Look Outside of Your Industry to Find Innovation

There’s a way to do it better—find it.
Thomas Edison

Ninety-five percent of your competitors in any city or industry will be manufacturing, selling, and marketing in exactly the same way as you are. That’s why it’s so important to look beyond your locale and your industry for ideas and opportunities.

In the late 1990s I enjoyed tremendous success by looking at what type of business-to-business services were available in the “real” world and then adapting them to the martial arts business. At that time very little information existed on how to run a karate school as a profitable business. I combined a little multilevelmarketing philosophy with the boom in personal development to create a boxed package of sales, marketing, motivational, and training materials specific to martial arts school owners. The boxes were shipped out monthly and automatically billed to customers’ credit cards. This was nothing particularly original, BUT no one had taken the concepts that were working in the rest of the business world and customized them to the martial arts world. Later, when working with the PGA, I did exactly the opposite. I took all the information I had gathered on how to run a martial arts business and applied it to the golf business.

Since almost every business runs on the same basic principles, you will often find new and innovative ideas outside your field that can easily be adapted to your situation. All you have to do is look.

When Southwest Airlines was looking for ways to turn their planes around faster (they are now the fastest in the industry), did they look at all the other airlines, most of which are lame anyway? No, they went to Indianapolis and studied how race car pit crews changed four tires and gassed up a car in under ten seconds.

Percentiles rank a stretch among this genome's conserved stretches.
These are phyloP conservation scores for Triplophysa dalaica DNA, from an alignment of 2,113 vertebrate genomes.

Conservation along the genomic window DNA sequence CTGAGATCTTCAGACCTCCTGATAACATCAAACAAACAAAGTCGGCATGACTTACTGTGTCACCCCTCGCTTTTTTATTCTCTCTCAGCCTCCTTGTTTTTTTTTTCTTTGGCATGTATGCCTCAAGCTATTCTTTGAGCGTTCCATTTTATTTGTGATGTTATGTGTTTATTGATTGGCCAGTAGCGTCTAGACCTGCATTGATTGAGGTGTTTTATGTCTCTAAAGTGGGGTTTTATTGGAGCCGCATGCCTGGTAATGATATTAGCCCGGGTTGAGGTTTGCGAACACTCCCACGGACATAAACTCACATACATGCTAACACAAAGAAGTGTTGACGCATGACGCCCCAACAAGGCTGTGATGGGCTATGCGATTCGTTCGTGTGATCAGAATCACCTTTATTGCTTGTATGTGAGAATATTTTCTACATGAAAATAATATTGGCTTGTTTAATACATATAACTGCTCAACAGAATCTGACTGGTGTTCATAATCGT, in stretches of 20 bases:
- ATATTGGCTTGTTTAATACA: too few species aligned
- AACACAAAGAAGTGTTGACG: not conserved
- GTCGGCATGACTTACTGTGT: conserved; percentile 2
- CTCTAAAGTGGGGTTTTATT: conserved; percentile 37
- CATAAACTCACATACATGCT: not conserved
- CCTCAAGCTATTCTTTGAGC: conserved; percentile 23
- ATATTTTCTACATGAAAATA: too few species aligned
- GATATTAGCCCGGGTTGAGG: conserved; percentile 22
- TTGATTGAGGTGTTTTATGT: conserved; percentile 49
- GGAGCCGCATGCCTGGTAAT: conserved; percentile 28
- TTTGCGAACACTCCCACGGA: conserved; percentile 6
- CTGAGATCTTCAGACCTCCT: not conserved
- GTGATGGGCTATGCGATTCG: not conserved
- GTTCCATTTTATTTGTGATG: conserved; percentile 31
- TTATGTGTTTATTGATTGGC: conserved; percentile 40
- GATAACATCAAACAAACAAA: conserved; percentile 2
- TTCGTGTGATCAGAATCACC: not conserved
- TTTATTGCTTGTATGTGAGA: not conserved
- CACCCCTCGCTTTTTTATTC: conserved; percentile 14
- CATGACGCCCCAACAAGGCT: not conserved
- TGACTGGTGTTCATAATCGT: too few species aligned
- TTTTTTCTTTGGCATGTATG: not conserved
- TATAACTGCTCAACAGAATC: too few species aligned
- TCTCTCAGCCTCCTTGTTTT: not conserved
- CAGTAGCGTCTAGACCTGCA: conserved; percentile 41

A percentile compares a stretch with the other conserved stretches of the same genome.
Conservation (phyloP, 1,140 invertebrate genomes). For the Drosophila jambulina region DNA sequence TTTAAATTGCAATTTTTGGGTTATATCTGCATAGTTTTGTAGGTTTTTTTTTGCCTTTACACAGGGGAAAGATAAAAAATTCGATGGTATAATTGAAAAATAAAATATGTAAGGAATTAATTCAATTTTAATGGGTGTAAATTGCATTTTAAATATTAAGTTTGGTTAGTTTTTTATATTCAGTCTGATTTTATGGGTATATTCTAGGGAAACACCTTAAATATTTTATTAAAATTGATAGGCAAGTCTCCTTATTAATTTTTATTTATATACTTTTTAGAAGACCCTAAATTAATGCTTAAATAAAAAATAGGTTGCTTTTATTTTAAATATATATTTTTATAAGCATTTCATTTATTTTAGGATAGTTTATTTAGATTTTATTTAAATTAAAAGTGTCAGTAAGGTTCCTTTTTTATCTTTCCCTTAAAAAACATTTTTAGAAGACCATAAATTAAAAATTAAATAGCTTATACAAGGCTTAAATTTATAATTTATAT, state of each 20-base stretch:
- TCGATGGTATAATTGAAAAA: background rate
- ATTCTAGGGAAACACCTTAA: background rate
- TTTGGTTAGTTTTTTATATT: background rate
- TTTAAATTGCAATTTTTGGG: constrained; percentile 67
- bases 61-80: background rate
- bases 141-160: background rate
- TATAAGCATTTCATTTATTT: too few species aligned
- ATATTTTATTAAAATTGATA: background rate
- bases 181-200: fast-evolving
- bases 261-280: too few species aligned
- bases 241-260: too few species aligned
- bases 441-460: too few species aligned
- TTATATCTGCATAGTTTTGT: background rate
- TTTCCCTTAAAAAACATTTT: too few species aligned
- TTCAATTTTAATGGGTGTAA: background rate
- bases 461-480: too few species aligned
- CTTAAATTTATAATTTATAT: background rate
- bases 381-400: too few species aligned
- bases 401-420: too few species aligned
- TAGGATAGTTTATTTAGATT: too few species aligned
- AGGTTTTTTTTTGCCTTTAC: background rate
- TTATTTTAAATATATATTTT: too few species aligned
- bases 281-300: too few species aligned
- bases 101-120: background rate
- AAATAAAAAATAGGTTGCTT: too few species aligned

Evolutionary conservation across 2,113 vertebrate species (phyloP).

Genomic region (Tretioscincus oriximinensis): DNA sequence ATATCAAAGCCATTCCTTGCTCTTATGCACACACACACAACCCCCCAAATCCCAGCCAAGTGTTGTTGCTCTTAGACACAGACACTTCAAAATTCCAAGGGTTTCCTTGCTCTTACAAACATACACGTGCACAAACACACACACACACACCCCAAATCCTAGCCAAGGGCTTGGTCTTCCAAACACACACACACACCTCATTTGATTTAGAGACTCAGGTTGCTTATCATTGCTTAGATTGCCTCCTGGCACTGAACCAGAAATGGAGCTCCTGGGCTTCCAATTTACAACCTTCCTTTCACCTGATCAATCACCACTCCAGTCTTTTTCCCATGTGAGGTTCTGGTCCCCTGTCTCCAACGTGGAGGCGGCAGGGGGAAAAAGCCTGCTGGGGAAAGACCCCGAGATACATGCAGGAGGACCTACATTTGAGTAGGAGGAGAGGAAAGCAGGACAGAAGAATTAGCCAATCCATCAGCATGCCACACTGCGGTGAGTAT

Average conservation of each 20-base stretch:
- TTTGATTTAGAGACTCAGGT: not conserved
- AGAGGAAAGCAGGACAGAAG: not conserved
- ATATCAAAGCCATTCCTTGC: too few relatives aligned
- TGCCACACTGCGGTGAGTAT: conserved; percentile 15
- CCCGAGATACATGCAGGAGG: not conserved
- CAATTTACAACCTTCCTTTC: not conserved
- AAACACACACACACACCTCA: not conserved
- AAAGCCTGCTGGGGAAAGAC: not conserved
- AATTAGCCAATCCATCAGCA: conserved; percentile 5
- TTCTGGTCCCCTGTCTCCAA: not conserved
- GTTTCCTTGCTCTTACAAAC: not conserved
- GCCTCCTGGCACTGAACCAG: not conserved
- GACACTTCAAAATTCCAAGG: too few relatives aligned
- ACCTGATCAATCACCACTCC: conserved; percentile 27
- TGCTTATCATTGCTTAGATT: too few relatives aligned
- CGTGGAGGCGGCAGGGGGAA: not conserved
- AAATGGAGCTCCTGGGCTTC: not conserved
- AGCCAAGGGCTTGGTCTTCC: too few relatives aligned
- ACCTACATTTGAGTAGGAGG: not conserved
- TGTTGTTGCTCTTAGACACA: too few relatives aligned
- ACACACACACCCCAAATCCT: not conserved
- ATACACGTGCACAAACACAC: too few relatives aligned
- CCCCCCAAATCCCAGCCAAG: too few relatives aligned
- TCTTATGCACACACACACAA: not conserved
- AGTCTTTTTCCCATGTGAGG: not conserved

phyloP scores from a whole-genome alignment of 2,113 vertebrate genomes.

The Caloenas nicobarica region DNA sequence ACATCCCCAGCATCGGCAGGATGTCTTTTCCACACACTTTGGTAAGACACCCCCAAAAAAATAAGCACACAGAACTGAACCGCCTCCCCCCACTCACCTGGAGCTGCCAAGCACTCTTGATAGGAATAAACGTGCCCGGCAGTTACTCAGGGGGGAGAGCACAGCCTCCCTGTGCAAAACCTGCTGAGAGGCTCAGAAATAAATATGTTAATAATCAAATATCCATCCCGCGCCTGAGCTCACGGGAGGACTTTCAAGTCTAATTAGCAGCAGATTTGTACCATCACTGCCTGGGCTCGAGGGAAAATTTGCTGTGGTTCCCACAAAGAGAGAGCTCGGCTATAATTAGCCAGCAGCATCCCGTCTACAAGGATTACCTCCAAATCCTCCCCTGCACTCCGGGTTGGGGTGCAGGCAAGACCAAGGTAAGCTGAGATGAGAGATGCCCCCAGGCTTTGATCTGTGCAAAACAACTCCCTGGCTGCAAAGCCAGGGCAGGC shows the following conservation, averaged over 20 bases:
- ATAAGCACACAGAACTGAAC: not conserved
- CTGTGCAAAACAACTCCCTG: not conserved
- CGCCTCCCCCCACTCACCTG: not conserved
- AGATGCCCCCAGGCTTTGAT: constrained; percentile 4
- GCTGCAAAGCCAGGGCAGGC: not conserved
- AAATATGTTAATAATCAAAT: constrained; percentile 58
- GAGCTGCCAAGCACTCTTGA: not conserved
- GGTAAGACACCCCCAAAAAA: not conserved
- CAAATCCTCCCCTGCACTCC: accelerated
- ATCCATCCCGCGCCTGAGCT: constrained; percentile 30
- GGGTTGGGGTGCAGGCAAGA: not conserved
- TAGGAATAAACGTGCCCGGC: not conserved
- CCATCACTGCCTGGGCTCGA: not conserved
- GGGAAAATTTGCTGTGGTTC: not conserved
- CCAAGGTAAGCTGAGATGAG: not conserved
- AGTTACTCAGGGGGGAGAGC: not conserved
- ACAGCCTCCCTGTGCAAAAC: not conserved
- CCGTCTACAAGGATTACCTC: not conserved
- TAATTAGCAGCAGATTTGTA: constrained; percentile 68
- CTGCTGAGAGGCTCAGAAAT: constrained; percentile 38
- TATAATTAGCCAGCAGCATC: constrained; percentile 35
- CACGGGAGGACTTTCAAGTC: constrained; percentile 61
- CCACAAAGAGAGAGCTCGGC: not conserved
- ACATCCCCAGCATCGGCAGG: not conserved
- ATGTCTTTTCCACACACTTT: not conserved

Step Outside Your Normal Group
By the same token, you will often find that going outside your own organization or circle of friends to consultant colleagues in totally different industries can pay interesting dividends. Ask them to offer suggestions about your particular problem. They won’t be burdened by your emotional attachment to the problem or share the same baggage or mental constraints, real or perceived. You will often see approaches to solving problems that are totally different from those used by people in your particular circle. Sometimes this produces instant results. In other cases, even though it doesn’t produce the exact result you want, it does stimulate a new line of thought that ultimately yields the answers you sought.

You might want to take this a step further by forming a brainstorming or mastermind group. These groups are usually made up of friends, associates, and suppliers from different walks of life who meet casually once a month for the mutual benefit of offering solutions to each other’s specific business challenges.

There is a great idea right now in another industry just waiting to be adopted by yours; what is it?

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